So, Jess (of the podcast with me) asked me if I could point her in the direction of some good shawl patterns for knitting. I could just tag her on some Instagram pics, but I thought it would be way more fun to make a blogpost, especially since we just recorded a podcast episode about clothing a few weeks back.
I have only ever finished knitting three shawls, but I have started many! I’ve learned a thing or two about what types of projects I’ll enjoy all the way through, what colors will keep me going, and what shape I’ll actually enjoy wearing once it’s done.
Jess wants a pretty but fairly easy to knit shawl. I know that she’s managed to knit a pair of socks and a huge sweater coat, but she still feels a bit uneasy with increasing and decreasing. (At least she did the last time we talked about it—which was a while ago.) I am thinking about simple, repetitive stitches with some variation to keep it interesting.
I’ve chosen a few by knitwear designers I have personally purchased patterns from and love. They keep making amazing designs, so if you like what you see here, make sure to go check out what else they have.
The Laylow Shawl by Shannon Cook
This is two skeins of MadelineTosh Sock made into a lovely, drapey beauty. I’m thinking about casting one on right now, because I definitely have some sock yarn stored away. (Just listen to the “Simplicity” episode of the Tend podcast to find out about that!) I like the shape of it—it’s a crescent with wings. I have no idea what you call that (uh…crescent? 🌙), but it makes it wrap around really well, which is the most important factor, in my book. I also like that, since it’s made with fingering weight yarn, it’s great for warmer climates (like Savannah and Sydney.)
I have also been working on Shannon’s Veronika Cardi all year long, and hope to have it finished soon! It’ll be just in time for Savannah’s winter, which starts at Christmas, apparently.
The Hoarfrost Shawl by Drea Renee Knits
I’ve seen this one floating around my Instagram feed for awhile, and it’s always a scroll-stopper. Drea is the queen of color mixing, but this one is (usually) done in a neutral, and that is my speed right now. I have bins full of brightly colored yarn, but all I wear these days is a carefully curated color palette and a lot of neutrals. (I’m going to have to do a lot of gift knitting.) I do love the Find Your Fade Shawl, though, and currently have it on my needles (somewhere) in all the colors.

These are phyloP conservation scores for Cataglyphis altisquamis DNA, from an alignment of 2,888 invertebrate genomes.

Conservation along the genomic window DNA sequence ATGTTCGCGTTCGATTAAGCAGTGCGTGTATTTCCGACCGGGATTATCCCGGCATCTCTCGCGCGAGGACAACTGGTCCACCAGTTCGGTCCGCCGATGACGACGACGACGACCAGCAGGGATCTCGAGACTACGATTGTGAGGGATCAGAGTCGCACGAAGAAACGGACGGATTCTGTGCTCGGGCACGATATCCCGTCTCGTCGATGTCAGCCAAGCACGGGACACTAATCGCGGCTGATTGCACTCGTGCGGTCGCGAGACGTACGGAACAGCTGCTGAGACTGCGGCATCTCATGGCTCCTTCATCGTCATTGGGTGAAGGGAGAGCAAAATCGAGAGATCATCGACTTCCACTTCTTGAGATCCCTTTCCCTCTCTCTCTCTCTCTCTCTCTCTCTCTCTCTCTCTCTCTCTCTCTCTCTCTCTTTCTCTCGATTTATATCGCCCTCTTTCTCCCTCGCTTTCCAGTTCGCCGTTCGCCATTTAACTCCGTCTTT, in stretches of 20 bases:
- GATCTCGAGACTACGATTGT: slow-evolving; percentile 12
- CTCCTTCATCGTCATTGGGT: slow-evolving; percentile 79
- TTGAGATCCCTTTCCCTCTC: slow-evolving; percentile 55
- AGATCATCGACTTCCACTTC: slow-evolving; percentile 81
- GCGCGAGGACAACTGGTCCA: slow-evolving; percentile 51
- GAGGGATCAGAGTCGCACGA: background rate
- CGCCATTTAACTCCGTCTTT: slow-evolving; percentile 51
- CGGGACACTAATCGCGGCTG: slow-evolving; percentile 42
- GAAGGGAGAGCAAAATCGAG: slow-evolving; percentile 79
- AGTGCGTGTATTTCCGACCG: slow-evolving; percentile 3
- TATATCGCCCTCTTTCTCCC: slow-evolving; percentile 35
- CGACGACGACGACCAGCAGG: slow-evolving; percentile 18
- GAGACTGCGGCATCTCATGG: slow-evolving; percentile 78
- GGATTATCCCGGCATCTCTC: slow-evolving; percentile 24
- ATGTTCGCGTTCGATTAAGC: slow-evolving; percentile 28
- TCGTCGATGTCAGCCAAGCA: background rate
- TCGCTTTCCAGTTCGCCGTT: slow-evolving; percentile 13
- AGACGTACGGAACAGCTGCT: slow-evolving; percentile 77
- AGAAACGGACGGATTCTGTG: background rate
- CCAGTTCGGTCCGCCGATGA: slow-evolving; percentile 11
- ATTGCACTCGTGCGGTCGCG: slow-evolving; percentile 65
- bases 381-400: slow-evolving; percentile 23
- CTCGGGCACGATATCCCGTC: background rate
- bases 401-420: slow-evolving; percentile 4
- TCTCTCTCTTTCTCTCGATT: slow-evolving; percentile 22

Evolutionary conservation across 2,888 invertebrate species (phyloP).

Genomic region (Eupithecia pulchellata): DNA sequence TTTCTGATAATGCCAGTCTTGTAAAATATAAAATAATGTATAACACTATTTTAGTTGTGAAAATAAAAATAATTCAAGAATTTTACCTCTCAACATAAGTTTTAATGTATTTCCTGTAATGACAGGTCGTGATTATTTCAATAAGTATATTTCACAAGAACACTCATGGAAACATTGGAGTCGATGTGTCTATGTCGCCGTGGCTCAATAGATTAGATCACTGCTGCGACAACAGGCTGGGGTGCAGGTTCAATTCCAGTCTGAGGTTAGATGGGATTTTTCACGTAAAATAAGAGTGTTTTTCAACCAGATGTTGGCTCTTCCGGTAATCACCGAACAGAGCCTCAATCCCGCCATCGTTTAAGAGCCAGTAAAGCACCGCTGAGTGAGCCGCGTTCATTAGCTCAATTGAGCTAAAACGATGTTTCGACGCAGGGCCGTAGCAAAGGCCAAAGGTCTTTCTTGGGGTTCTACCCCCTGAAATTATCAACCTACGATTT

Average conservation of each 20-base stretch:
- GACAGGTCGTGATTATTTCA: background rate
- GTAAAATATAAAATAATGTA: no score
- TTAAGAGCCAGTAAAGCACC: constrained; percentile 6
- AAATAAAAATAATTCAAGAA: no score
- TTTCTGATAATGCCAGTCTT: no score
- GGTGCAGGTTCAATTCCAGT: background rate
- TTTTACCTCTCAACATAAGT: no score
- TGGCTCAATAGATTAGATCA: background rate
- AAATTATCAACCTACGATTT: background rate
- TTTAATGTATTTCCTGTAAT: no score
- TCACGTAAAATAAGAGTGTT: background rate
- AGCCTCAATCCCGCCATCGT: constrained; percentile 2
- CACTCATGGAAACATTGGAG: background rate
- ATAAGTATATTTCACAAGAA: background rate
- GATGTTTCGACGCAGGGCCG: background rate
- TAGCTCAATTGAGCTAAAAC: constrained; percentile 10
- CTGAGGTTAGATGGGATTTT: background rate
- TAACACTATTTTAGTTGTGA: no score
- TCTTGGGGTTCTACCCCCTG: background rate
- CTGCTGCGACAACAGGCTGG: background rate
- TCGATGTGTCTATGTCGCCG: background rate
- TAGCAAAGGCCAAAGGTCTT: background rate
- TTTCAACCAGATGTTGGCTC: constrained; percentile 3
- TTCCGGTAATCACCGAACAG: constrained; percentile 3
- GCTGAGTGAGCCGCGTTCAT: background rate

The Caress My Soul Shawl by Melanie Berg
The Caprius Shawl by Aroha Knits
I have actually made and finished this one! Like, all the way! Although, this is not a picture of mine—the one that I knit was purple and blue, and was gifted to Jess. So, Jess, do you like the shape of this one? It is, apparently, called an asymmetrical sideways triangle. I’m partial to shapes like this, which are longer than they are wide, as opposed to a regular triangle shape or half moon shape. I want to be able to wrap and wrap and wrap without it being too bulky. This one turned out really nice, I thought, even though I made a ton of mistakes and didn’t quite stick to the pattern very well.
The Age of Brass and Steam
This is a great first shawl pattern. I knitted one of these out of some gorgeous yarn that was a blend of wool, silk, and cashmere. Every moment of knitting it was a dream, and then, when it was done and I tried it on, I realized that the color I had chosen was all wrong for me. Oh, well. It was exactly the right colors for one of my closest friends. The thing about this one, is that you can get away with only using one skein of yarn, but you end up with something more like a kerchief than a shawl. It will wrap around your neck, but not much else. You can continue the pattern, though, and keep adding yarn as long as you like. And, this pattern is free, so that’s a win.
I have bought patterns from, and/or knitted designs from the above designers so I can testify to their skill and the quality of their patterns. If you haven’t seen what you’re looking for yet, you can look over here:
Melody Hoffman’s designs and aesthetic are just so lovely.
Sylvia McFadden of Softsweaterknits. Just gorgeous.
Stephen West if you’re looking for something with a bit more…color. ;)
So, I hope that’s helpful, Jess (and others!) Don’t feel restricted to what I chose though—Ravelry has great search filters if you know what you’re looking for, like shape, weight, and yardage. Let me know what you decide to knit. Also, comment below if you have a favorite shawl pattern or designer!
P.S. Of course, since I said that thing about not being crazy about triangular shawls, this is one I want to cast on right now after looking through everything. How fun is that!